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What Happened In Yosemite?

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BoomerD

No Lifer
Feb 26, 2006
58,083
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You would think there still would be basic evidence of sickness. Vomit stains, something.
You'd think...if it was from the toxic algae, there would be some trace in the autopsy. The longer this drags out, the more it looks like someone is covering something up.
 

woolfe9998

Lifer
Apr 8, 2013
14,468
10,195
136
You'd think...if it was from the toxic algae, there would be some trace in the autopsy. The longer this drags out, the more it looks like someone is covering something up.
Last I checked, the toxicology results were still not back. I don't think we'll know until then.
 
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Lost_in_the_HTTP

Diamond Member
Nov 17, 2019
4,780
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So, after all the wild speculation, it turned out to be the most simple of causes:

"A family of three died of hyperthermia and probable dehydration while hiking in a remote area in California this summer, Mariposa County Sheriff Jeremy Briese announced Thursday. Their dog was also with them,"

 

Zorba

Lifer
Oct 22, 1999
10,737
4,811
136

BoomerD

No Lifer
Feb 26, 2006
58,083
6,278
126
So, after all the wild speculation, it turned out to be the most simple of causes:

"A family of three died of hyperthermia and probable dehydration while hiking in a remote area in California this summer, Mariposa County Sheriff Jeremy Briese announced Thursday. Their dog was also with them,"

Looks like they died from Hyperthermia (Too hot):


ETA: Didn't notice @Lost_in_the_HTTP post.

Sounds like they didn't have enough water with them and the baby likely should've never been out in those conditions, IMHO. I've hiked in serious heat with a long sun exposure and you go through water insanely fast. You can also start cramping pretty quick if you don't have salt pills or food with you as well.
Just one person...sure, plausible scenario...but two otherwise seemingly healthy adults...and their dog?
 

Zorba

Lifer
Oct 22, 1999
10,737
4,811
136
Just one person...sure, plausible scenario...but two otherwise seemingly healthy adults...and their dog?
I'm guessing the dog or baby started having issues, so the dad stopped with them and the mom went on for help. The problem is as it comes on your judgement goes out the window and you keep making worse and worse decisions.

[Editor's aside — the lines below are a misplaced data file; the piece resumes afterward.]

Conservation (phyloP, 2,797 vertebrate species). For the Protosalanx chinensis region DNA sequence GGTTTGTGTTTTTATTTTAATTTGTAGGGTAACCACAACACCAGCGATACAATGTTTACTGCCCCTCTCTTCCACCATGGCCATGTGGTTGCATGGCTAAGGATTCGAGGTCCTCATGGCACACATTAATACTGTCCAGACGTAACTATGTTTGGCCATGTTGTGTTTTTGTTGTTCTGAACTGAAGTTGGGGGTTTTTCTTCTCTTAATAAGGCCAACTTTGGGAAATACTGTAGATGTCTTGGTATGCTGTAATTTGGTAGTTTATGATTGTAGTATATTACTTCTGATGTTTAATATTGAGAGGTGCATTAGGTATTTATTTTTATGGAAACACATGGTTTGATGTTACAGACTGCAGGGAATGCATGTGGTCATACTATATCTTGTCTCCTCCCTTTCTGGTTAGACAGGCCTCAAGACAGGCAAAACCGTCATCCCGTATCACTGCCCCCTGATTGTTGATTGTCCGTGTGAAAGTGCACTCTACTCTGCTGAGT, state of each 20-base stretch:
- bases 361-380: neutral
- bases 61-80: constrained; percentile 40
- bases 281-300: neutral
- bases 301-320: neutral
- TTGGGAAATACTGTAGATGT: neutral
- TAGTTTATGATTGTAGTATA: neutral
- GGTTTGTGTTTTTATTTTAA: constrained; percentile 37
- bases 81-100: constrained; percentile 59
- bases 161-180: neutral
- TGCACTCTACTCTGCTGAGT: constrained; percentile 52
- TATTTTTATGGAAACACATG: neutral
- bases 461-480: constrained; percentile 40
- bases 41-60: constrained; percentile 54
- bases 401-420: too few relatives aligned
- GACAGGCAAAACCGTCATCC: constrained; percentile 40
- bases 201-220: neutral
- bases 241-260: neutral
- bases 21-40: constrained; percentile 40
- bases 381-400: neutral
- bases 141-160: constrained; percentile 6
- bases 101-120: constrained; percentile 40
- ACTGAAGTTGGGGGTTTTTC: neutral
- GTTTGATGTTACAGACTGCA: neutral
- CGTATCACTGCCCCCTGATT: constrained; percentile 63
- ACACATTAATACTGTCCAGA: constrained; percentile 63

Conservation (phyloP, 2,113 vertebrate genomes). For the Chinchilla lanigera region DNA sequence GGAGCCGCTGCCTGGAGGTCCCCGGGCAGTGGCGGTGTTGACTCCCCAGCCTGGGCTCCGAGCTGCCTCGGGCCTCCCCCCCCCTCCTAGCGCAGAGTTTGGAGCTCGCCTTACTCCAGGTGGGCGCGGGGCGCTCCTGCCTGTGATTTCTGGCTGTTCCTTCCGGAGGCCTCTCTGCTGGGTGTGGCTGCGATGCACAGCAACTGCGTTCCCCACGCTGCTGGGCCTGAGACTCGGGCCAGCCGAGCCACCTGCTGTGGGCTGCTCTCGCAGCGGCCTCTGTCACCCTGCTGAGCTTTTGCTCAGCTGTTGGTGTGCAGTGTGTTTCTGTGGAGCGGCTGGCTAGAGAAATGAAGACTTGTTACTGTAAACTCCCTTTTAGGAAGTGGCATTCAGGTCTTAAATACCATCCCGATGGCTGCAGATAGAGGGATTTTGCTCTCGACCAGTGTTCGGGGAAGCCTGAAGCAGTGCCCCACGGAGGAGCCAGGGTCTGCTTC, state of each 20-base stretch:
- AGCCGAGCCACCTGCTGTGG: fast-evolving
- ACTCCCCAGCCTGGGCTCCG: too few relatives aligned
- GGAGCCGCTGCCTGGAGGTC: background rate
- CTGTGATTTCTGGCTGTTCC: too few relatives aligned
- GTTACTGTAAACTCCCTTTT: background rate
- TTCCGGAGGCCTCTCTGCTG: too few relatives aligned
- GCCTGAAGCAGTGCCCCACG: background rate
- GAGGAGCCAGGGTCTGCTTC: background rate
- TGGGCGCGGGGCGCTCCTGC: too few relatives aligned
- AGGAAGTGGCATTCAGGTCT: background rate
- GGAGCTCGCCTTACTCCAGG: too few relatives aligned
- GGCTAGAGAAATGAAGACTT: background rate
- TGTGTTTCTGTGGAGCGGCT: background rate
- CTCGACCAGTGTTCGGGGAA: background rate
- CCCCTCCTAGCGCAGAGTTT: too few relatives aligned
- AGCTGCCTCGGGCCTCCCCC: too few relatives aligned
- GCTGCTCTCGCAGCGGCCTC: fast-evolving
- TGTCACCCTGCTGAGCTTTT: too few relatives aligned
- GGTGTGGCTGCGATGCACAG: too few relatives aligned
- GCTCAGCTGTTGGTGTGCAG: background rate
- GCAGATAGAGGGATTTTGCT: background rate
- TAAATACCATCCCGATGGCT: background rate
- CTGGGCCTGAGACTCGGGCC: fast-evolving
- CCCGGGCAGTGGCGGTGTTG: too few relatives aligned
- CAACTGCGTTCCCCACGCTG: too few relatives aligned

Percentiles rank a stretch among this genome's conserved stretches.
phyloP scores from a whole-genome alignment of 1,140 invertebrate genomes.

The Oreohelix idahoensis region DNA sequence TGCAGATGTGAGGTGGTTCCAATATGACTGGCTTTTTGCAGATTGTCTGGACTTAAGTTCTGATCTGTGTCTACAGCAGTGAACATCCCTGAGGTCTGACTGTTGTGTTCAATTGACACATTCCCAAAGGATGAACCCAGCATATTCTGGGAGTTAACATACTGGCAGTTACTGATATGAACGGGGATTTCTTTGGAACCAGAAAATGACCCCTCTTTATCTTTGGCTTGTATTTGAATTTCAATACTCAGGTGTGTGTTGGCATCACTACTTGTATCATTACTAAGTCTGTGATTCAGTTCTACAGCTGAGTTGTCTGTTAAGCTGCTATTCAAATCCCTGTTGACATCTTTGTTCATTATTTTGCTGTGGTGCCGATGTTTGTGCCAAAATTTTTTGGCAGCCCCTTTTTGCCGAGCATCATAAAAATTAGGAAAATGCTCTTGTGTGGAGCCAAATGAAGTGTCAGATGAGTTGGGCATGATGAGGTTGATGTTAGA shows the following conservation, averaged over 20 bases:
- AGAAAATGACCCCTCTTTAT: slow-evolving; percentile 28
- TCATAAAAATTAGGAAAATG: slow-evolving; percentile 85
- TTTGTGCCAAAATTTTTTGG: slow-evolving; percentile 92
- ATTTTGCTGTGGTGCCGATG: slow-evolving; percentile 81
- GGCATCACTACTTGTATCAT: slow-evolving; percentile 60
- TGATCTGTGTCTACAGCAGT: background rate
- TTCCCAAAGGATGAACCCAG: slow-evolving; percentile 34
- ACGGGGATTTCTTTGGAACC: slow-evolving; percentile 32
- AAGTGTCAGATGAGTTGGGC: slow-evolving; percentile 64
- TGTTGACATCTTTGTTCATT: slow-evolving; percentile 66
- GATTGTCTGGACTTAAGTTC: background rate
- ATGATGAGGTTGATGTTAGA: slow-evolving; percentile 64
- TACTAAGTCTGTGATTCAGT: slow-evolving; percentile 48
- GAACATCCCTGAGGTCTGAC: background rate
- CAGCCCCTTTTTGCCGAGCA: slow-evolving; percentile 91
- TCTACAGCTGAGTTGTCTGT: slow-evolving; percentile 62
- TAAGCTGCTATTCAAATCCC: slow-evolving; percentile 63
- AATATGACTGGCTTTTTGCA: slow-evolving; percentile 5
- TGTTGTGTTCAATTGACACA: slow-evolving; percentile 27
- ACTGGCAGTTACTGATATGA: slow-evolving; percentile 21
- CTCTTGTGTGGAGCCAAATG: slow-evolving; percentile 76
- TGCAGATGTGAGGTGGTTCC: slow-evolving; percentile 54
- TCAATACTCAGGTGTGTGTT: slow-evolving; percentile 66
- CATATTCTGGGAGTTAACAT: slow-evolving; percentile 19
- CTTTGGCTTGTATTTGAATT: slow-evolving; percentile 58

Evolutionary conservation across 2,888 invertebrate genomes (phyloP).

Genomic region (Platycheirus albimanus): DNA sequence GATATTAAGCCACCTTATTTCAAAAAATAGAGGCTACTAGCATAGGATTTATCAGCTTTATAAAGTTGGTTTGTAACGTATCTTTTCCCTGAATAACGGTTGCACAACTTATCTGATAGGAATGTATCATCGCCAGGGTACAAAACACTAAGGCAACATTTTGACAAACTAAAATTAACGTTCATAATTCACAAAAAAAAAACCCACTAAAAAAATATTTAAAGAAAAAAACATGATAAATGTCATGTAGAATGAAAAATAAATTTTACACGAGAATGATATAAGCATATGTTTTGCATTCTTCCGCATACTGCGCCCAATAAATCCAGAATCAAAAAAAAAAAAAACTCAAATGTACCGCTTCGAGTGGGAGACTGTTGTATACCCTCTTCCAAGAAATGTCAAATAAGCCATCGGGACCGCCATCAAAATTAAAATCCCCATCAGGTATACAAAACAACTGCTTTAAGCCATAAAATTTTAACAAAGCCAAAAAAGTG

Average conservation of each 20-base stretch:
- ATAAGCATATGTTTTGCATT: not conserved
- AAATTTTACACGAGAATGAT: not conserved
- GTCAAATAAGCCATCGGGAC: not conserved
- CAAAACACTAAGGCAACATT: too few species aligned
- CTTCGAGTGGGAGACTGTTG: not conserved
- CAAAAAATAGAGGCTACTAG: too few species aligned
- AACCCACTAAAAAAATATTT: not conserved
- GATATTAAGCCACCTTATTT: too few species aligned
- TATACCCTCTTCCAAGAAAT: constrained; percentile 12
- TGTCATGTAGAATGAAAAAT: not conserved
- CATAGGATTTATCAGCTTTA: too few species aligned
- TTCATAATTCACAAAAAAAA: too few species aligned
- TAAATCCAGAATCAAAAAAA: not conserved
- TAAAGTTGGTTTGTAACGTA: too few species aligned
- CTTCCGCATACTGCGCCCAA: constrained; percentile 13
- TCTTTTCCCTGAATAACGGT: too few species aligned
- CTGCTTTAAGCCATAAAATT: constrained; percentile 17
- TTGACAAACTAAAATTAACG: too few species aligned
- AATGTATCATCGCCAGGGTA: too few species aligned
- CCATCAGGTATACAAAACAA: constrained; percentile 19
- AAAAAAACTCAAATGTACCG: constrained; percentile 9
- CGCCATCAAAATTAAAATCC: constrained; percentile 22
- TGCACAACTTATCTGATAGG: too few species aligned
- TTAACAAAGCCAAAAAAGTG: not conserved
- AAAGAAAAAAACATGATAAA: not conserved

Dogs handle the heat much worse than humans and he likely had no water either.
 

Zorba

Lifer
Oct 22, 1999
10,737
4,811
136
I've hiked a similar hard trial in similar condition and consumed ~3L of water myself. Which I drink a lot, but it was still hours and many more fluids before I needed to piss again. People die from hiking in the heat every year, so it isn't that unheard of.
 

Zorba

Lifer
Oct 22, 1999
10,737
4,811
136
It happens.

That's rough. Also shows why you never split up. I would also never do a desert hike in the summer without at least 4L/person of water of me, even if it was 1 mile loop.

Also Margaret Bradley who went from placing 31st in the Boston Marathon to dead in the Grand Canyon. I remember reading the sign about her on the trailhead.

 

interchange

Diamond Member
Oct 10, 1999
7,671
2,316
136
Just one person...sure, plausible scenario...but two otherwise seemingly healthy adults...and their dog?
I would guess when they realized the baby was in trouble they tried to head back or get help and didn't succeed before the heat and dehydration got them too.
 

Lost_in_the_HTTP

Diamond Member
Nov 17, 2019
4,780
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I'm guessing the dog or baby started having issues, so the dad stopped with them and the mom went on for help.
Didn't the original stories mention that they were found some (short) distance apart?

You get disoriented and weak long before you succumb. They may not even have realized how bad off they were.
 

manly

Diamond Member
Jan 25, 2000
9,352
757
126
Looks like they died from Hyperthermia (Too hot):


ETA: Didn't notice @Lost_in_the_HTTP post.